JL· SOTW Columnist, Distinguished SOTW Member
Saxkat, looking at this, I'd say your teacher, who's job it is to help you sound and play better, may have a valid argument on points 1 through 3. If he is hearing your tone quality suffer when you use synthetic reeds, then he is right to ask you to use cane (assuming you actually sound better on cane). Where I think he is "wrong" is in bringing up what the pros use. A "name" pro player would probably sound good on most reeds, mpcs, horns, etc. They might not sound as good on one as another, but they'd still sound fine on most brands. So what a pro uses or doesn't use is not all that useful to you. What your teacher observes may be important so I wouldn't discount it entirely. Ultimately it will be your own decision, but I'd still take what your teacher says seriously, at least in the short term.saxkat said:(1) To his ears, the tone of the carbon fibers lacks focus, and is not centered enough;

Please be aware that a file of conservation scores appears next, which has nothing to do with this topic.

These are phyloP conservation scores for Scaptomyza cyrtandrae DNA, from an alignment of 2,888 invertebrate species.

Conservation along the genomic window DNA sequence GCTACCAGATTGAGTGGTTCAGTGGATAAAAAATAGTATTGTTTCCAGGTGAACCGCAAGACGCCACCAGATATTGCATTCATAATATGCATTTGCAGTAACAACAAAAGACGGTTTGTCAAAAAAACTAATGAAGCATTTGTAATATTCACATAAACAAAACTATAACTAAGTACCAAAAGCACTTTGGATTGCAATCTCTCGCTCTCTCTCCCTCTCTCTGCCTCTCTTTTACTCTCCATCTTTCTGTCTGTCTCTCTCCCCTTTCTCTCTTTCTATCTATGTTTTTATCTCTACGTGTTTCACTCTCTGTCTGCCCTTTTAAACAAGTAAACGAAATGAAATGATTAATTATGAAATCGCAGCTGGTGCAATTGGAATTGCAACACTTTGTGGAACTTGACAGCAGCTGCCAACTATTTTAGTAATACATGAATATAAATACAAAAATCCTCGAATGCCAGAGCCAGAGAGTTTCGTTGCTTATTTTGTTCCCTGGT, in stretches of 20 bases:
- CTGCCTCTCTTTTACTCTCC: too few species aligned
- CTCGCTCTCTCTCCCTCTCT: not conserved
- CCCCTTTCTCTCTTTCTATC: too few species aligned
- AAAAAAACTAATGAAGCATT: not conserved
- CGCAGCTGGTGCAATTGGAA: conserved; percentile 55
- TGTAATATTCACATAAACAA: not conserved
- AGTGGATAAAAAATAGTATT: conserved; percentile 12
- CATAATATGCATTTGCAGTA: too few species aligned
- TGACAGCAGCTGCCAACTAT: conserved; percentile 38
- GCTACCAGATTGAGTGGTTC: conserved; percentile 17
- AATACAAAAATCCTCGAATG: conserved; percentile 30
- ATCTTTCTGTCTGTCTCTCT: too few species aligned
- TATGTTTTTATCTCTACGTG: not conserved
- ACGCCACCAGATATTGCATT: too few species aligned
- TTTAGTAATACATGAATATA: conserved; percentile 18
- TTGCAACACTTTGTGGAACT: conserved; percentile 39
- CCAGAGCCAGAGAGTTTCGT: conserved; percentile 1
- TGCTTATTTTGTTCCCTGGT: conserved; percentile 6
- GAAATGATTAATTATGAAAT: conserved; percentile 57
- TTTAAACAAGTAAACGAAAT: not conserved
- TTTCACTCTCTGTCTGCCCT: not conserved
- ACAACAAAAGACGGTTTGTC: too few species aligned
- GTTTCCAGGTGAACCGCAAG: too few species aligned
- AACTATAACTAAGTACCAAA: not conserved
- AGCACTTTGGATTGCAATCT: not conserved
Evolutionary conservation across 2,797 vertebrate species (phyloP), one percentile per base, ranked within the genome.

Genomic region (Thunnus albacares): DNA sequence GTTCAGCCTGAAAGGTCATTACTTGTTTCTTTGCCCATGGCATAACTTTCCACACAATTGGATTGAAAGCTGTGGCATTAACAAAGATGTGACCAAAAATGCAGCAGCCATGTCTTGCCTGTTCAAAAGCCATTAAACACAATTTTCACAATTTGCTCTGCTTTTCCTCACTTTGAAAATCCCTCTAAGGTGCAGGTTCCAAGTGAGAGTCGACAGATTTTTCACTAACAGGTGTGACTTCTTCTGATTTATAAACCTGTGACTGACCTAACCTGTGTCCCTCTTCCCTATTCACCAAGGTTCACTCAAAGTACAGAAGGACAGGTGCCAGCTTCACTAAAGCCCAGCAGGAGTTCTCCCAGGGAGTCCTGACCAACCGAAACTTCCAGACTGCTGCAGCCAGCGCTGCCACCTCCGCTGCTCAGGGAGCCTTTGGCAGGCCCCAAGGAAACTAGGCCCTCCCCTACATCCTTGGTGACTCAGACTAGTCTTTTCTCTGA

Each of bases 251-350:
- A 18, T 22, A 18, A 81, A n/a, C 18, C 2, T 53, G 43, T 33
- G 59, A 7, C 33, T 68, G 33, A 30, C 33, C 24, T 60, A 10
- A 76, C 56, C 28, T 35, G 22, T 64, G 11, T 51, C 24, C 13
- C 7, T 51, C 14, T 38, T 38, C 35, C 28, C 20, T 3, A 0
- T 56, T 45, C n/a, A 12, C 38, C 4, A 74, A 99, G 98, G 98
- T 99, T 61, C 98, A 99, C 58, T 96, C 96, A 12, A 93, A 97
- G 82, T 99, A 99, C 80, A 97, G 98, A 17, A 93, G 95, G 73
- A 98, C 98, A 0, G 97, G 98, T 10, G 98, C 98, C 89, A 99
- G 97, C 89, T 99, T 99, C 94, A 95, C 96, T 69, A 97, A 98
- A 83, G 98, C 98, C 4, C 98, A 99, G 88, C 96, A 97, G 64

(2) He describes the tone as being too thin and buzzy -- too-heavily weighted toward the higher partials, and light in the mid- and low-frequency harmonics which give fullness to the tone.
(3) He contends that current mouthpieces, including the one that I play on (Morgan Excalibur) were specifically designed to be played with cane reeds, and they do not respond in the same manner
with synthetic reeds. Hence, intonation suffers, particularly in the high register.
(4) He uses the fact that he doesn't know of any pros that play synthetics, as corroborating evidence that they are inferior to cane.
I've had the same experience as Razzy and some other posters here. I've tried synthetics, even thought for a while that I sounded better on them, then grew dissatisfied with my sound and the response of the synthetics and went back to cane.